Remembering John Denver: Jim Horn on horns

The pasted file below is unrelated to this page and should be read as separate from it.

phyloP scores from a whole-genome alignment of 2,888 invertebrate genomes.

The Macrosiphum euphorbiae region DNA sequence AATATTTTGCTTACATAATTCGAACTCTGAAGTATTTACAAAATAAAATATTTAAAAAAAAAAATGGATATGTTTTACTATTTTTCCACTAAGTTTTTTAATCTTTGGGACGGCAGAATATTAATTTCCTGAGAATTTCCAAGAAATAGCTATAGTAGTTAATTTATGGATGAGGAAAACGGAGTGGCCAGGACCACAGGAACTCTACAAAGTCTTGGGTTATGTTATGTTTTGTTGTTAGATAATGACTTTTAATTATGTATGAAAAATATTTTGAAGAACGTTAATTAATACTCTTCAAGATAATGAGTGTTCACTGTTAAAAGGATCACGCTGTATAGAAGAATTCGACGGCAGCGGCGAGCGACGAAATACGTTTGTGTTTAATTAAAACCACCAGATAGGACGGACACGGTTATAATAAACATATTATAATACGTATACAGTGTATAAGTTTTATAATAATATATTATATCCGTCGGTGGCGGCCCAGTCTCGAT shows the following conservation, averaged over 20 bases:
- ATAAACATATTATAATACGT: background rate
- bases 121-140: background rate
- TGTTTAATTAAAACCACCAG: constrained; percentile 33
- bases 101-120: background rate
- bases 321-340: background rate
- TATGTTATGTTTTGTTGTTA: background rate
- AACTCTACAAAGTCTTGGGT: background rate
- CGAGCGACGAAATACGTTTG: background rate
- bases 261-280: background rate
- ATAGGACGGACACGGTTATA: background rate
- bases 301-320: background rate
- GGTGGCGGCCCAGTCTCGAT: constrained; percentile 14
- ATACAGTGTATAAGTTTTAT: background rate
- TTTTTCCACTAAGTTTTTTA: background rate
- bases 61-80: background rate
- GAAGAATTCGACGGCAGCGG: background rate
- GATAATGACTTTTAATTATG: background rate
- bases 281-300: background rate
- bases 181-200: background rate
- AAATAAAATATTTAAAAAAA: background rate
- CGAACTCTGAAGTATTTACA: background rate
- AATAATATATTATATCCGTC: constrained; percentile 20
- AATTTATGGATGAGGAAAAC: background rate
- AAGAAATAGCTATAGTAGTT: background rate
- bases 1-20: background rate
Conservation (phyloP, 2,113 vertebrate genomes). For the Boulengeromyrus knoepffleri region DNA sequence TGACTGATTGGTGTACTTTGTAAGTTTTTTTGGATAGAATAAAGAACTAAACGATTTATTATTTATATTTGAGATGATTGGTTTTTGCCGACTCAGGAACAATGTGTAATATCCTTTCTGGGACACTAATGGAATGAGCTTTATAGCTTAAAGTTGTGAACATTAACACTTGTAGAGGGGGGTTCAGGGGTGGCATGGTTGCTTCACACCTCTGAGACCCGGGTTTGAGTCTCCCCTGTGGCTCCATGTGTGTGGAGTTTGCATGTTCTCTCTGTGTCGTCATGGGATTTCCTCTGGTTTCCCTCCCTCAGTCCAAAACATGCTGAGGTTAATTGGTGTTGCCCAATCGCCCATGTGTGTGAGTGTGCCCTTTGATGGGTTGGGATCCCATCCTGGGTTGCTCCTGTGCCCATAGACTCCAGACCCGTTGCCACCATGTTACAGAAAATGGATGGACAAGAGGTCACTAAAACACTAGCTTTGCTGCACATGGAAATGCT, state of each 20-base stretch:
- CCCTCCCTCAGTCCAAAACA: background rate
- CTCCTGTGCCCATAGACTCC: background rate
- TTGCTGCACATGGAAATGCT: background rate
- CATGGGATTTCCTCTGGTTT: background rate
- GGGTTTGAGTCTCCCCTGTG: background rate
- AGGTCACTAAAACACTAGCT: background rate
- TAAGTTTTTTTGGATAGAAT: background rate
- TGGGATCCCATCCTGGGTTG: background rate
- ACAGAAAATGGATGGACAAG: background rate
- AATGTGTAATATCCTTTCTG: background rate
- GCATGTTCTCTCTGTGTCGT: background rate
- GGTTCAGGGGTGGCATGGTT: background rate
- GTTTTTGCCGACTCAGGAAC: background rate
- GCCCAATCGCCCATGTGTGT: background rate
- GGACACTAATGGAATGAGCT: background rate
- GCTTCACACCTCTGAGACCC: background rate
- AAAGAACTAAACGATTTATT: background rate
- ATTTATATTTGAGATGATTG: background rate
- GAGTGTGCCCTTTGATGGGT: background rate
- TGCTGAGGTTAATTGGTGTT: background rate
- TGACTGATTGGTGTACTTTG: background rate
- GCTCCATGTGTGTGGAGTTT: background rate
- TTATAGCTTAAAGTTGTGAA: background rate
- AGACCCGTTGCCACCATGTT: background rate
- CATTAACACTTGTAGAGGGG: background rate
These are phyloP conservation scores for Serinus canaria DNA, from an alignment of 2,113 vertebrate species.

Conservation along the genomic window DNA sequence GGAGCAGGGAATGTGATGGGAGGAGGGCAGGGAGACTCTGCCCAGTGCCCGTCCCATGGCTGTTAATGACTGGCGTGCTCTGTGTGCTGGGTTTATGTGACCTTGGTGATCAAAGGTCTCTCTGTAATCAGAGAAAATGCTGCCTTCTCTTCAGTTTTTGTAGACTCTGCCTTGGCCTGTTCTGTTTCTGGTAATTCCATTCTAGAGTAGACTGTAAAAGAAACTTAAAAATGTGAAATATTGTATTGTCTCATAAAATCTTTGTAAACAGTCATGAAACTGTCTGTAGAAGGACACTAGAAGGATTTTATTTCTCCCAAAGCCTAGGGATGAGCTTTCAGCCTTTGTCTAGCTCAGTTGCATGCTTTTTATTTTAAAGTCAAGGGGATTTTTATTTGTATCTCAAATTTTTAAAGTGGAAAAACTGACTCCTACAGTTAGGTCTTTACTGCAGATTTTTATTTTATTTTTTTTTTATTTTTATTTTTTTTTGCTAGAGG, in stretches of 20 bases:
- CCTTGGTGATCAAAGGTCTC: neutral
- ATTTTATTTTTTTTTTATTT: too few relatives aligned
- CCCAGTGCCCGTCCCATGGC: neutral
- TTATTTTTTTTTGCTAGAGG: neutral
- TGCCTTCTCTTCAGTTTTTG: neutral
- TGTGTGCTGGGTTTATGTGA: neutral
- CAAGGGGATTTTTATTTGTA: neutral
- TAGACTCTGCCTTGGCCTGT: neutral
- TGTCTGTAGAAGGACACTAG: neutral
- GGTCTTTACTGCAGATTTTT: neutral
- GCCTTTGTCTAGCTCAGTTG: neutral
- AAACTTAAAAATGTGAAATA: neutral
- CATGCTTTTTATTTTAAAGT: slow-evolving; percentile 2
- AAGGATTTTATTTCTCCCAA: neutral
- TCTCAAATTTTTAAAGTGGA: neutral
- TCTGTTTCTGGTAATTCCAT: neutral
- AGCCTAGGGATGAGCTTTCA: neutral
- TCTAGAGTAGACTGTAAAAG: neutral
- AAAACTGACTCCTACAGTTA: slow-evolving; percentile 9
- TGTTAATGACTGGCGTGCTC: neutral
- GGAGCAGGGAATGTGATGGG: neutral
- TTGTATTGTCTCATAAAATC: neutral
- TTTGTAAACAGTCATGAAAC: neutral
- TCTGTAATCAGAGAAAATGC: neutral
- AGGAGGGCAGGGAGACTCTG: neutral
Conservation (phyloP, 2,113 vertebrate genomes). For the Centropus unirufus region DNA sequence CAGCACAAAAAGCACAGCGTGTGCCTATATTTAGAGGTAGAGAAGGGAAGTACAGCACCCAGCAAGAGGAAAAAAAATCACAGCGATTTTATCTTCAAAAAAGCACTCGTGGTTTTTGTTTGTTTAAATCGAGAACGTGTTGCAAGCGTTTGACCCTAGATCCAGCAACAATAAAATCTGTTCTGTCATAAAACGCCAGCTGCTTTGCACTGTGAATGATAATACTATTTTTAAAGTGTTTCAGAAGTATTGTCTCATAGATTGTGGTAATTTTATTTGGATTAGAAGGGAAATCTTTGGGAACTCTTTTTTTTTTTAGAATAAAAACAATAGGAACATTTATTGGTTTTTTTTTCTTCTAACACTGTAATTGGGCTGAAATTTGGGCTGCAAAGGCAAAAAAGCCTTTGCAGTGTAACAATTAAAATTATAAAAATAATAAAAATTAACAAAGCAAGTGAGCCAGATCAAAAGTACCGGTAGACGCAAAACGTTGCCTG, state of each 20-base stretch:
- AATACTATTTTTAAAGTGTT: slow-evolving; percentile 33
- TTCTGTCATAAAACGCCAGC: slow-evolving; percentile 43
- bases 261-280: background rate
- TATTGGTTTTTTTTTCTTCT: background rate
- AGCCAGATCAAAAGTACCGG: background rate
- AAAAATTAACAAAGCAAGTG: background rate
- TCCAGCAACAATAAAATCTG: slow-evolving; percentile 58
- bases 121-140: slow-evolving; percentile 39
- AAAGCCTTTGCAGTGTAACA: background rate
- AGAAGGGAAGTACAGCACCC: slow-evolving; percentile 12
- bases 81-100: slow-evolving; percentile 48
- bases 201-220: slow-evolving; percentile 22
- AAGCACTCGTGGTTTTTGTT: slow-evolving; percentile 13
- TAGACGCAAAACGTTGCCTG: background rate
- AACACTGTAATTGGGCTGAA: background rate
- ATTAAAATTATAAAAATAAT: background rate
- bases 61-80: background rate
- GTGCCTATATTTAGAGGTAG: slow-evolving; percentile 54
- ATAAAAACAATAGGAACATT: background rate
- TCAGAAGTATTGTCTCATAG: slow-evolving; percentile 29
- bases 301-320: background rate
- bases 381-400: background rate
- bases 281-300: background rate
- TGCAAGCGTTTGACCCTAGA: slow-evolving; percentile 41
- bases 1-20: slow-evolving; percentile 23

ASPEN – By the late ’70s, Jim Horn must have thought he’d seen most everything, and added the woodwind part to almost all of it. From the first hit record he played on – Canned Heat’s 1968 folk-blues “Going Up the Country,” which featured his prominent flute solo – Horn stayed firmly at the center of the popular music realm. He played on the Beach Boys’ “Pet Sounds” and albums by Steely Dan, Jackson Browne and Jos Feliciano. Horn didn’t exactly have a niche – his contributions were too widespread for that – but if he did have one, at least in the early ’70s, it would have been “saxophonist to the English Invasion.” He toured on Joe Cocker’s notorious Mad Dogs & Englishmen romp around the world; played on the Rolling Stones’ “Goats Head Soup”; and recorded with all of the Beatles, but had a particularly close relationship with George Harrison, playing on the “Dark Horse” album and in the Concert for Bangladesh in Madison Square Garden. “They just wanted to hit the American sound, and use American musicians,” said Horn, who had grown up in Linwood, outside of Los Angeles.But the offer Horn got around 1977 represented something new. Renee Armand, Horn’s girlfriend at the time (and later his wife), was singing in Aspenite John Denver’s band. Armand introduced her boss to her boyfriend, and Denver invited him to join the group. Folk was not exactly Horn’s thing, just as it would be somewhat foreign terrain for most saxophonists; Horn had gotten hooked on sax as a 12-year-old, listening to Fats Domino and other r&b and early rock acts. Denver had something very different in mind.”I’d been playing all the pop stuff. I was playing baritone sax on Motown records, so this was a different kind of music. When John told me what he wanted me to do – emulate the sounds of the rain and wind and the water – I saw it was something different for me,” Horn said Thursday morning at the Wheeler Opera House, just before rehearsal for the 13th Annual Tribute to John Denver concerts, on Friday and Saturday, Oct. 8 and 9. The concerts include Bill Danoff, co-writer of “Take Me Home, Country Roads” and “I Guess He’d Rather Be in Colorado”; comedian/musician Gary Mule Deer, who opened shows for Denver in the late ’70s and early ’80s; former Denver bandmates Alan Deremo, Chris Nole, Herb Pedersen, Jim Salestrom, Richie Garcia and Denny Brooks; and Mack Bailey, Jim Curry and Mollie Weaver. Also appearing as guest banjoist is Jim Horn’s son, James.Being with Denver seemed to become a surprisingly comfortable fit. Horn – yes, he swears that horn is the name he was born with – stayed in Denver’s band for 17 years, a musical bond matched in depth only by Horn’s relatinship with Harrison. (Horn would go on to play on the late Harrison’s 1987 solo album, “Cloud Nine,” and also on both albums by the Traveling Wilburys, Harrison’s side project with Bob Dylan, Tom Petty and Roy Orbison.)Being in Denver’s band was like being thrown one big curveball for Horn; it required close attention to subtleties. “I said, I’ll listen to the lyrics and go from there. I just played things I thought would work on the songs,” Horn, who has made annual appearances in the tribute concerts dating back to 1998, the year after Denver died, said. “You have to adapt yourself to the feel of a song, what it’s about, and go with it, decide which instrument – flute, sax, recorder – would sound best.”Horn knew he was getting comfortable when, during a performance of “Sunshine on My Shoulder,” he pulled out the soprano saxophone. Horn’s acknowledgment was a big smile from Denver; it was the introduction of saxophone into Denver’s sound.Still, the artistic challenges kept coming. And after a few years in the band, Denver told Horn that he wanted to do a tour of Europe that would include just a trio of Denver, percussionist Richie Garcia, and Horn. “That was a little harder,” Horn recalled. “With just Richie and me backing him up, you couldn’t make any mistakes.”The close, long-lasting partnership with Denver didn’t prevent Horn from compiling an enormous list of other collaborators. He had recorded with Toto and Garth Brooks, U2 and Warren Zevon, Billy Joel and Christopher Cross. And while he remains busy – for the past several years, he has led the horn section for country star Kenny Chesney’s band, and also does frequent session work in Nashville, his home for 25 years – it can’t be anything like the ’60s, when Horn was being called in for three or four sessions a day in L.A. studios.”You might work with Frank Sinatra in the morning and afternoon, then the Beach Boys in the evening, and then the Mamas & the Papas would call you to come in real late, maybe midnight,” he said. “It was different every day. Sometimes you’d walk in and not know who you were going to work with.”The Denver years were marked by a mellower predictability. Horn said that touring with Denver was always a first-class experience, and that Denver was easy to please – those smiles for surprising musical choices were a frequent occurrence. After the concerts, when some of the entourage went in search of nocturnal activity, Horn was Denver’s regular companion in searching out the best curry in the vicinity.Horn said that part of Denver’s slide in popularity in the later part of his career had to do with the subject matter of the songs.”He was writing songs about, Why are we making weapons – that turned people off,” Horn said. “His songwriting changed, and I think that hurt him a little bit. People wanted to hear his love songs. ‘Annie’s Song.'”firstname.lastname@example.org
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